Why the “Forever War” in Afghanistan May Never End (AKA How a War Turns into an Occupation)

The nation of Afghanistan has not been on my (and presumably on any of yours) mind in recent years (even though it should have in hind sight, a mistake I willingly own up to). This is because after over 18 years, US forces are still there fighting against the Taliban. The aftermath of the September 11th attacks saw a hastily done, poorly organized invasion of Afghanistan leading to the overthrow of the Taliban who gave shelter to the terror mastermind, Osama bin Laden. After ten years, US forces finally killed him (although ethically and strategically, they shouldn’t have because of the information he had that could have been of use to the world….there’s a part of me that thinks his death was designed to keep things quiet) leading to the supposed end of the mission there. Instead, eight years removed from these events, the US still maintains a growing presence there in a stalemate against insurgent Talbian forces looking to reclaim power.

This stand off resulted in the controversial negotiations that took place between the Trump administration and the Talbian over the last year. While it’s doubtful that a truly successful peace deal was being negotiated, Trump made a big mistake in ending peace talks with the Taliban. It’s one thing to reject the terms that were presented because there was no enforcement method to ensure a cease fire of violence and preserve hard fought gains for women’s rights and democracy. It’s an entirely different thing to call off the talks all together because it might not play well with your political base of war hawks and neo cons. This decision to back down and the chaos that will follow the inevitably contested results from the presidential election that took place last month will make it less likely for peace talks to begin again before Trump is removed from office. Once his predecessor takes over, no future talks will take place and the consequences will be severe for all of the parties involved.

While the US takes a large share of responsibility for overstaying their welcome and spurning genuine peace talks, the Taliban leaders need to take responsibility for their failures as well. They may be the dumbest terrorists in history. They negotiated with the US (spurning the elected Afghanistan government…a mistake if there is to be genuine peace in the nation) assuming that war fatigue will lead to a unilateral military retreat from the conflict. They forget (or don’t realize) who really runs the US (weapons manufacturers and drug companies). Many of these groups are already advocating for a permanent US presence and are already looking for ways to turn the deficits that military presence there is costing the US into a surplus. If the next president is beholden to these interests, they will begin to make a profit off of the Afghanistan economy by forcing the new government to pass a tax that directly funds the US through Afghani salaries and profits. Such taxation without representation is a human rights violation as enshrined in the US bill of rights, but that has never stopped the US before with its various colonies (Puerto Rico, Guam, US Virgin Islands, eg.) and it certainly won’t now.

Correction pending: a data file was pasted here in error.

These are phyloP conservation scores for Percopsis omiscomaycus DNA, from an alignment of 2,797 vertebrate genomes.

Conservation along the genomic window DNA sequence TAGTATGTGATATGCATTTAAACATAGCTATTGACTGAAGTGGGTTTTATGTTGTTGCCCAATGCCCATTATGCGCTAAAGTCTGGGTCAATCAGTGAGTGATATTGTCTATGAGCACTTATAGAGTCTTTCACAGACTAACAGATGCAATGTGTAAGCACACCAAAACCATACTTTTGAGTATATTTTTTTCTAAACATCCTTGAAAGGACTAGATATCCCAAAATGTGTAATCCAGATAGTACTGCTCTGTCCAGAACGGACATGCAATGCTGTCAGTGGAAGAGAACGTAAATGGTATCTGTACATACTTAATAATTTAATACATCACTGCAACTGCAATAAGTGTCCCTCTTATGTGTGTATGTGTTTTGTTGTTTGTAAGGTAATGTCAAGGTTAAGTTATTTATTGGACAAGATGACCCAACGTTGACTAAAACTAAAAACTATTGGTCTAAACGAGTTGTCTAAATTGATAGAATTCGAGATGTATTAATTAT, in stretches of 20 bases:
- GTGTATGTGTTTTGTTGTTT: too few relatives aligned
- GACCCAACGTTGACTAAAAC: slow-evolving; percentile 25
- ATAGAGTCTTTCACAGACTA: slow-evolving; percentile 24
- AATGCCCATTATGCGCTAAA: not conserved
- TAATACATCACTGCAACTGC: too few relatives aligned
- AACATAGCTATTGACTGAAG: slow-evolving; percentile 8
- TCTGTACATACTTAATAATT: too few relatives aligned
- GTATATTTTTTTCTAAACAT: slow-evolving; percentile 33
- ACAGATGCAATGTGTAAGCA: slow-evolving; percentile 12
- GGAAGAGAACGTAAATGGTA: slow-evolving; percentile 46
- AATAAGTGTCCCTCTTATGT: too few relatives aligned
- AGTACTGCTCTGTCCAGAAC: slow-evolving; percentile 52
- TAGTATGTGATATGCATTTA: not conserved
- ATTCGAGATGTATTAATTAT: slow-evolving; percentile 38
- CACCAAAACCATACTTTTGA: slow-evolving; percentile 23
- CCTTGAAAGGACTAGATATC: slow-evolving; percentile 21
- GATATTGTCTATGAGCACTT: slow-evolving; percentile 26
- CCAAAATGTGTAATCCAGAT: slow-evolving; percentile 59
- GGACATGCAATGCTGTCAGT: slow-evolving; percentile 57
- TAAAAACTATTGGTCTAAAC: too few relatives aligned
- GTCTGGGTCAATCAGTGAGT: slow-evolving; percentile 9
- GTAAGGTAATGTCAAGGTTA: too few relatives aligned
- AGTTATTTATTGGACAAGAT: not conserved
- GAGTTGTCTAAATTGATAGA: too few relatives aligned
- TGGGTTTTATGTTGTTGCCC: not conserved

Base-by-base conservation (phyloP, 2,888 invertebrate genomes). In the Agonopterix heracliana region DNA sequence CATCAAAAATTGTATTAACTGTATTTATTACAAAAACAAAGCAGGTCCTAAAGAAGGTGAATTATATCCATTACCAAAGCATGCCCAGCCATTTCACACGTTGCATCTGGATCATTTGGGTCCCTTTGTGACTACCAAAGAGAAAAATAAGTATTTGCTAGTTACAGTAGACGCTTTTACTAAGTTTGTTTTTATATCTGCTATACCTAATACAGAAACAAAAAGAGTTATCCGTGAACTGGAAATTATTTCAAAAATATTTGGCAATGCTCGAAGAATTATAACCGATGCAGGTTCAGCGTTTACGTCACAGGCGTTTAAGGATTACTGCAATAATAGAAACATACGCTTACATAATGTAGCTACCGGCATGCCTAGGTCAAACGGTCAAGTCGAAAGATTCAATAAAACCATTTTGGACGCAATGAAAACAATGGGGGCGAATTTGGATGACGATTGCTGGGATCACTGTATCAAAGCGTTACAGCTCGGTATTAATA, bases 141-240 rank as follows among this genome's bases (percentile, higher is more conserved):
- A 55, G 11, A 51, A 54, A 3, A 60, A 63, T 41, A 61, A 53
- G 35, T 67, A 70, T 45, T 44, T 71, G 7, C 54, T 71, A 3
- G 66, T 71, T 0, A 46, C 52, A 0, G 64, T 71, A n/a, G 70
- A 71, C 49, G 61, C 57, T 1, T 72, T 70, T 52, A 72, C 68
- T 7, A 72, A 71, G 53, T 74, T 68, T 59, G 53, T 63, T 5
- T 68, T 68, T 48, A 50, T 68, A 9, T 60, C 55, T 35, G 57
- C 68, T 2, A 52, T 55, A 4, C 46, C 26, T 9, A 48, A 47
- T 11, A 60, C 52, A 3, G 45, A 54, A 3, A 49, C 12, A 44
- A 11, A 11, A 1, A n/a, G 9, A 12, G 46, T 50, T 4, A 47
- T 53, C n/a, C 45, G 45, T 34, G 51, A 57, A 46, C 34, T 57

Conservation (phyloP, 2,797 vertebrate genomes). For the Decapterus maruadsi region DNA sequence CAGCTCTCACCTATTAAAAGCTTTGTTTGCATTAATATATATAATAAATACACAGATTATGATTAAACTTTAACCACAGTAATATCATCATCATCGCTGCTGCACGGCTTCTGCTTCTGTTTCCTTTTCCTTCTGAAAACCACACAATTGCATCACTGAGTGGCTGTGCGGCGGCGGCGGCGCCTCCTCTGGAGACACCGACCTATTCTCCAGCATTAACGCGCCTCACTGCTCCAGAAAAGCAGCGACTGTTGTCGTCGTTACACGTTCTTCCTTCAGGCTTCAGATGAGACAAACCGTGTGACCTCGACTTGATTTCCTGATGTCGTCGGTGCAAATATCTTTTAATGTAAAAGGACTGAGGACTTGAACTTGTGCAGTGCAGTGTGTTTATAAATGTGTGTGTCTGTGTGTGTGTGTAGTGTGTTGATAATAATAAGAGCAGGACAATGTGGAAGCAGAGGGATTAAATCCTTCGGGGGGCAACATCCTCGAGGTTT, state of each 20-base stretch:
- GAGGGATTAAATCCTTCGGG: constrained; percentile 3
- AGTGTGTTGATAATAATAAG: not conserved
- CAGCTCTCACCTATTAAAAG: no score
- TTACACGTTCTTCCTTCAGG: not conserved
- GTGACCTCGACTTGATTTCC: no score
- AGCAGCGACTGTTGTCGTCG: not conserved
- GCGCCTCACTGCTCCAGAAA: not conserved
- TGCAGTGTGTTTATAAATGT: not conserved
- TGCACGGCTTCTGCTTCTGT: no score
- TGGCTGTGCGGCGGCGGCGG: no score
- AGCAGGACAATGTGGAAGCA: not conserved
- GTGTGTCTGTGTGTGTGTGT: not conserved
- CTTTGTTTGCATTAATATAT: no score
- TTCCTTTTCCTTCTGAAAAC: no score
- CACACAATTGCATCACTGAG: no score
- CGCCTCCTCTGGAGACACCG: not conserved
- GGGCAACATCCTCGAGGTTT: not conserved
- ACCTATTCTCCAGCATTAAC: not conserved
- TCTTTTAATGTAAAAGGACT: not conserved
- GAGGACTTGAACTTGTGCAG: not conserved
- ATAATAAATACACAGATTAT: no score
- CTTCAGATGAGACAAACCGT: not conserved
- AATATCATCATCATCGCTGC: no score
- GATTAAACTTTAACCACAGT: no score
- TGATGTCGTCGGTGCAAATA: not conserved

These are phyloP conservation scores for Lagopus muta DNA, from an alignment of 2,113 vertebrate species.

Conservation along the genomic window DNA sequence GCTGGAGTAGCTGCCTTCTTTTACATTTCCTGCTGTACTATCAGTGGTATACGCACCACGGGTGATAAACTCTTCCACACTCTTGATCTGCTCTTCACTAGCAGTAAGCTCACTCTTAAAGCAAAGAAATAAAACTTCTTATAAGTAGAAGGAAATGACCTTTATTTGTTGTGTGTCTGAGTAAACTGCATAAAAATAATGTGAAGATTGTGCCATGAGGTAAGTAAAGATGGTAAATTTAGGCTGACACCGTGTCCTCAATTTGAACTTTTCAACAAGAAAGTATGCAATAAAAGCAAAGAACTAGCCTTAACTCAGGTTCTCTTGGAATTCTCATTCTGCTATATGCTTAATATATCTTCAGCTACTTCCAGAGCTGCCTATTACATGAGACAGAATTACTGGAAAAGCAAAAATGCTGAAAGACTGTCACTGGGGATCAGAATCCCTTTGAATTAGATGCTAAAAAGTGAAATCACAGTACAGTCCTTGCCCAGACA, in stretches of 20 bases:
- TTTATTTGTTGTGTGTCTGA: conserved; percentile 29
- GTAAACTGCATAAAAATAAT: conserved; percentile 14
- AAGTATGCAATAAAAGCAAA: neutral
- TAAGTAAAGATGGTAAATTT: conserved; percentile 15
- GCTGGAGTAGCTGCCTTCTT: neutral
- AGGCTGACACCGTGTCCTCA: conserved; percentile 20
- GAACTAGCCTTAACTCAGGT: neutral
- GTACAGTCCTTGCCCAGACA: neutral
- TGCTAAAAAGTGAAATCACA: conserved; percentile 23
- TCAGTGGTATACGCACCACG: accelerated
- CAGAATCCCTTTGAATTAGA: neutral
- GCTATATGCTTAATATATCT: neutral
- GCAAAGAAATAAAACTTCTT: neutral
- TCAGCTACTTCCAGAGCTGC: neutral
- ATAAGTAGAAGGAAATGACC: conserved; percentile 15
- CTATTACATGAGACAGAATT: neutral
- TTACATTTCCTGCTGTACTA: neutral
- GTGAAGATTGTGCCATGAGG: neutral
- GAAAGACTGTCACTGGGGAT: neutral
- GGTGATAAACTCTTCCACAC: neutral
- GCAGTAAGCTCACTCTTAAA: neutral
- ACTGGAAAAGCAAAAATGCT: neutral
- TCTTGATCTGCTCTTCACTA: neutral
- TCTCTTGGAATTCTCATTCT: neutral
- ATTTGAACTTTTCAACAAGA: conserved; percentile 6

In such a situation, we won’t be able to extract ourselves from the conflict turned permanent occupation so easily. Just as the abolition of slavery was bloody and long fought, so too will the end of occupation if we don’t get a move out soon. There will be no exit that is entirely favorable to US interests. Some compromises will need to be made by Trump in the next month or two if he wishes to secure an exit before his time runs out. The only question that lingers is how long do we wish to occupy the country as a means of weakening (but never defeating) the Taliban? At this juncture, save for a breakthrough in the next month (which is extremely doubtful) the best guess for when a real exit from the nation will occur is around the time when the US sees its next best chance of being overthrown by the people, the mid 2030’s. That would mean a war that should have ended eight years ago will go on for over thirty five years as an occupation instead. One has to look to the non-state Palestinian Authority to see how a “temporary” occupation becomes a permanent one.

Of course, nothing in life is permanent. Human survival isn’t either. It’s just that, because of the mistakes made by the last three presidents, millions of Afghanis and American troops will continue to pay the cost of our foolish notion of “nation building” a country that cannot be built. Trump isn’t the only guilty one by any means, but his failures last month will cost the nation for decades to come, perhaps even more so than some of his other more infamous decisions.